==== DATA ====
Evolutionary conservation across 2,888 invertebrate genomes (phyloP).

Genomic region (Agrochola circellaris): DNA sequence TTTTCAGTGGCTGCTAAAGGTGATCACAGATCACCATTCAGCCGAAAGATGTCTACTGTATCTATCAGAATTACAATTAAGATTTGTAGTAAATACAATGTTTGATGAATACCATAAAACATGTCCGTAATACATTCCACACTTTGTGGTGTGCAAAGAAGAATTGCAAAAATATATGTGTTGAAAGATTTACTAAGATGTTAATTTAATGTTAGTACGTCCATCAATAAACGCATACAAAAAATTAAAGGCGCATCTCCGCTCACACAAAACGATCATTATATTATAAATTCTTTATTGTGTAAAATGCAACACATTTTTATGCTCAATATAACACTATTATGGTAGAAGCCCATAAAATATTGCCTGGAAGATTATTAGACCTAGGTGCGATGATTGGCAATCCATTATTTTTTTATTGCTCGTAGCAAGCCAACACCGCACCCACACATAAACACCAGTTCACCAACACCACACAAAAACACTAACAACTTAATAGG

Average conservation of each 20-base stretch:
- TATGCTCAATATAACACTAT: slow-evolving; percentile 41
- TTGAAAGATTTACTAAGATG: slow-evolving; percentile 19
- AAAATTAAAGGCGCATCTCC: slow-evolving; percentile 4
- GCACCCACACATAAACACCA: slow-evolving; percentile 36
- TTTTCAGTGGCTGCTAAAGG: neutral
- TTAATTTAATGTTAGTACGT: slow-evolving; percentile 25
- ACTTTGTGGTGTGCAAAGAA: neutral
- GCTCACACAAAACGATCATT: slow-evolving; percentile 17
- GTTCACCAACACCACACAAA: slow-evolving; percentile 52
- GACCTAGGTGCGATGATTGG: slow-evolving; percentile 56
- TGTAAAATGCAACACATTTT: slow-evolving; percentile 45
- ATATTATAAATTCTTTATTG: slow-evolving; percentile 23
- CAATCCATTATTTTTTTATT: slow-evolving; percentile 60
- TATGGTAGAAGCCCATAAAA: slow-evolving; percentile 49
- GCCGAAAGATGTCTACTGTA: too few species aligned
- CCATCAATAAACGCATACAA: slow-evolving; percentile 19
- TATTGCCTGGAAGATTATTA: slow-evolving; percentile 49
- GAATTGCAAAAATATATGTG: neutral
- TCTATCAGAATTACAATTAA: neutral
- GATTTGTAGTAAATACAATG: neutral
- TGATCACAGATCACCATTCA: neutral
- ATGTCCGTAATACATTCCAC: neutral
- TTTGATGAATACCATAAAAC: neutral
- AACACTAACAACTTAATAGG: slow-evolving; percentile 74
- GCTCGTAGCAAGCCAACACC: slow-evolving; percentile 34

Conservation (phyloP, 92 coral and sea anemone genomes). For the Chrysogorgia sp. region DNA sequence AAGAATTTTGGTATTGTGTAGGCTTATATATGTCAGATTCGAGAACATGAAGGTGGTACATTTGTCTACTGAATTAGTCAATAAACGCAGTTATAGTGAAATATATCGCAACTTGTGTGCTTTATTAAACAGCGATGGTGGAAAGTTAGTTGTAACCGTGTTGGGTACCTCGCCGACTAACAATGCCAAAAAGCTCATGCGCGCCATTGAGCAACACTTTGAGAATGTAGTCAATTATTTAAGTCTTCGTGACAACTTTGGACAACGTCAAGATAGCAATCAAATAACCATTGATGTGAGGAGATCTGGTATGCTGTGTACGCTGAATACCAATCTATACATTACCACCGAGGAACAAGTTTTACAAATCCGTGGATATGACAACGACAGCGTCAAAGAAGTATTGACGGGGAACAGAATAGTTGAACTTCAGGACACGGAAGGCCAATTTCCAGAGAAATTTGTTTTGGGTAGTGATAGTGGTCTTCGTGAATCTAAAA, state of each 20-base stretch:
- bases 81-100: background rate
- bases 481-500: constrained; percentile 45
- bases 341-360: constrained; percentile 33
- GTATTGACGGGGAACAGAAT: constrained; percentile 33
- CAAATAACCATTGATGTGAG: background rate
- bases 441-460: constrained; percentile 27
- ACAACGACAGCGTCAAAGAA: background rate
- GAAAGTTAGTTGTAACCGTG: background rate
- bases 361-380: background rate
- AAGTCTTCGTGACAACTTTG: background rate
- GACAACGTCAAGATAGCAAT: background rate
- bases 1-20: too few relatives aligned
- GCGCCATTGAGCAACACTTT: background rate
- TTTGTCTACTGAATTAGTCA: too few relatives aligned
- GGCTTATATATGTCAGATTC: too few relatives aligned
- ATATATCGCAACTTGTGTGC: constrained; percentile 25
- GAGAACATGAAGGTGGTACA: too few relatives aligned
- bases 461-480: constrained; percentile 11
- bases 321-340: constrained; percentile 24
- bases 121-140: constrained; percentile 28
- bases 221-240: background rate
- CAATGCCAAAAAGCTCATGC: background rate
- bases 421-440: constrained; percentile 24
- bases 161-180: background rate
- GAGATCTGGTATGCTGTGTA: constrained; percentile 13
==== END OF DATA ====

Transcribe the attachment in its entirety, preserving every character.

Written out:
Evolutionary conservation across 2,888 invertebrate genomes (phyloP).

Genomic region (Agrochola circellaris): DNA sequence TTTTCAGTGGCTGCTAAAGGTGATCACAGATCACCATTCAGCCGAAAGATGTCTACTGTATCTATCAGAATTACAATTAAGATTTGTAGTAAATACAATGTTTGATGAATACCATAAAACATGTCCGTAATACATTCCACACTTTGTGGTGTGCAAAGAAGAATTGCAAAAATATATGTGTTGAAAGATTTACTAAGATGTTAATTTAATGTTAGTACGTCCATCAATAAACGCATACAAAAAATTAAAGGCGCATCTCCGCTCACACAAAACGATCATTATATTATAAATTCTTTATTGTGTAAAATGCAACACATTTTTATGCTCAATATAACACTATTATGGTAGAAGCCCATAAAATATTGCCTGGAAGATTATTAGACCTAGGTGCGATGATTGGCAATCCATTATTTTTTTATTGCTCGTAGCAAGCCAACACCGCACCCACACATAAACACCAGTTCACCAACACCACACAAAAACACTAACAACTTAATAGG

Average conservation of each 20-base stretch:
- TATGCTCAATATAACACTAT: slow-evolving; percentile 41
- TTGAAAGATTTACTAAGATG: slow-evolving; percentile 19
- AAAATTAAAGGCGCATCTCC: slow-evolving; percentile 4
- GCACCCACACATAAACACCA: slow-evolving; percentile 36
- TTTTCAGTGGCTGCTAAAGG: neutral
- TTAATTTAATGTTAGTACGT: slow-evolving; percentile 25
- ACTTTGTGGTGTGCAAAGAA: neutral
- GCTCACACAAAACGATCATT: slow-evolving; percentile 17
- GTTCACCAACACCACACAAA: slow-evolving; percentile 52
- GACCTAGGTGCGATGATTGG: slow-evolving; percentile 56
- TGTAAAATGCAACACATTTT: slow-evolving; percentile 45
- ATATTATAAATTCTTTATTG: slow-evolving; percentile 23
- CAATCCATTATTTTTTTATT: slow-evolving; percentile 60
- TATGGTAGAAGCCCATAAAA: slow-evolving; percentile 49
- GCCGAAAGATGTCTACTGTA: too few species aligned
- CCATCAATAAACGCATACAA: slow-evolving; percentile 19
- TATTGCCTGGAAGATTATTA: slow-evolving; percentile 49
- GAATTGCAAAAATATATGTG: neutral
- TCTATCAGAATTACAATTAA: neutral
- GATTTGTAGTAAATACAATG: neutral
- TGATCACAGATCACCATTCA: neutral
- ATGTCCGTAATACATTCCAC: neutral
- TTTGATGAATACCATAAAAC: neutral
- AACACTAACAACTTAATAGG: slow-evolving; percentile 74
- GCTCGTAGCAAGCCAACACC: slow-evolving; percentile 34

Conservation (phyloP, 92 coral and sea anemone genomes). For the Chrysogorgia sp. region DNA sequence AAGAATTTTGGTATTGTGTAGGCTTATATATGTCAGATTCGAGAACATGAAGGTGGTACATTTGTCTACTGAATTAGTCAATAAACGCAGTTATAGTGAAATATATCGCAACTTGTGTGCTTTATTAAACAGCGATGGTGGAAAGTTAGTTGTAACCGTGTTGGGTACCTCGCCGACTAACAATGCCAAAAAGCTCATGCGCGCCATTGAGCAACACTTTGAGAATGTAGTCAATTATTTAAGTCTTCGTGACAACTTTGGACAACGTCAAGATAGCAATCAAATAACCATTGATGTGAGGAGATCTGGTATGCTGTGTACGCTGAATACCAATCTATACATTACCACCGAGGAACAAGTTTTACAAATCCGTGGATATGACAACGACAGCGTCAAAGAAGTATTGACGGGGAACAGAATAGTTGAACTTCAGGACACGGAAGGCCAATTTCCAGAGAAATTTGTTTTGGGTAGTGATAGTGGTCTTCGTGAATCTAAAA, state of each 20-base stretch:
- bases 81-100: background rate
- bases 481-500: constrained; percentile 45
- bases 341-360: constrained; percentile 33
- GTATTGACGGGGAACAGAAT: constrained; percentile 33
- CAAATAACCATTGATGTGAG: background rate
- bases 441-460: constrained; percentile 27
- ACAACGACAGCGTCAAAGAA: background rate
- GAAAGTTAGTTGTAACCGTG: background rate
- bases 361-380: background rate
- AAGTCTTCGTGACAACTTTG: background rate
- GACAACGTCAAGATAGCAAT: background rate
- bases 1-20: too few relatives aligned
- GCGCCATTGAGCAACACTTT: background rate
- TTTGTCTACTGAATTAGTCA: too few relatives aligned
- GGCTTATATATGTCAGATTC: too few relatives aligned
- ATATATCGCAACTTGTGTGC: constrained; percentile 25
- GAGAACATGAAGGTGGTACA: too few relatives aligned
- bases 461-480: constrained; percentile 11
- bases 321-340: constrained; percentile 24
- bases 121-140: constrained; percentile 28
- bases 221-240: background rate
- CAATGCCAAAAAGCTCATGC: background rate
- bases 421-440: constrained; percentile 24
- bases 161-180: background rate
- GAGATCTGGTATGCTGTGTA: constrained; percentile 13